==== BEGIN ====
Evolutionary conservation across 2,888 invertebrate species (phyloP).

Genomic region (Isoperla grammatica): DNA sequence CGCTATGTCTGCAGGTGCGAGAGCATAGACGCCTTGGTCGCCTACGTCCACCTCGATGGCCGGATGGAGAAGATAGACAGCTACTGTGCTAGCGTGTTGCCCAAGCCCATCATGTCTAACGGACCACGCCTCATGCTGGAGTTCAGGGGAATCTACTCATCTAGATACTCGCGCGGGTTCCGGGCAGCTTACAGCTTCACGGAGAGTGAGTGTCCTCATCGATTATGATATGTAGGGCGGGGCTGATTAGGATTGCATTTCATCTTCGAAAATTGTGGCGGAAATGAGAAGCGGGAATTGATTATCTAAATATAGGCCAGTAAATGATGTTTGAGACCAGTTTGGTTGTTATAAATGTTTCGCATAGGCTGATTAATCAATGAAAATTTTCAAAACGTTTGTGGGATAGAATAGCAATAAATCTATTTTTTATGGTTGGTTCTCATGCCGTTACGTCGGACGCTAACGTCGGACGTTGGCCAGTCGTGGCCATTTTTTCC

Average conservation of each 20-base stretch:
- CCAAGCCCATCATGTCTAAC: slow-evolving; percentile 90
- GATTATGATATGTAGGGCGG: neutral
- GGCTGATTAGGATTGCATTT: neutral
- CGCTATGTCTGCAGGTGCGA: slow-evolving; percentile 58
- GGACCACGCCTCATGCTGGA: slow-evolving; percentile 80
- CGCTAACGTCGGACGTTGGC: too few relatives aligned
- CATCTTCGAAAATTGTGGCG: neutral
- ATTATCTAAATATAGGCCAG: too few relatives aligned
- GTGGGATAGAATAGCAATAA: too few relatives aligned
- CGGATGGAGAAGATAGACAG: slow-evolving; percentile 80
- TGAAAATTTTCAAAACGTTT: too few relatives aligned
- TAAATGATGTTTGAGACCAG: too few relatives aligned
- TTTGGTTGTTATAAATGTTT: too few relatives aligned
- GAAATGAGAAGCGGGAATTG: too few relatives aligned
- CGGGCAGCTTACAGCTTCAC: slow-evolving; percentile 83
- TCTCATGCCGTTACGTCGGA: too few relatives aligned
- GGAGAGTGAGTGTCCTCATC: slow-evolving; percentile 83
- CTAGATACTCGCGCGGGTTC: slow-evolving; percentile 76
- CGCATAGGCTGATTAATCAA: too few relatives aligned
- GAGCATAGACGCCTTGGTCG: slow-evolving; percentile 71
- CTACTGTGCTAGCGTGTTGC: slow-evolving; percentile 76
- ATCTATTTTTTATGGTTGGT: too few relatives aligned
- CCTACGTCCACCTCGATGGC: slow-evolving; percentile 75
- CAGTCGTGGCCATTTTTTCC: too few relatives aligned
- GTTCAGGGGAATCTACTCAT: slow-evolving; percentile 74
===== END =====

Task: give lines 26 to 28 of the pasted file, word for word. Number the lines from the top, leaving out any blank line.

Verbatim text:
- CCTACGTCCACCTCGATGGC: slow-evolving; percentile 75
- CAGTCGTGGCCATTTTTTCC: too few relatives aligned
- GTTCAGGGGAATCTACTCAT: slow-evolving; percentile 74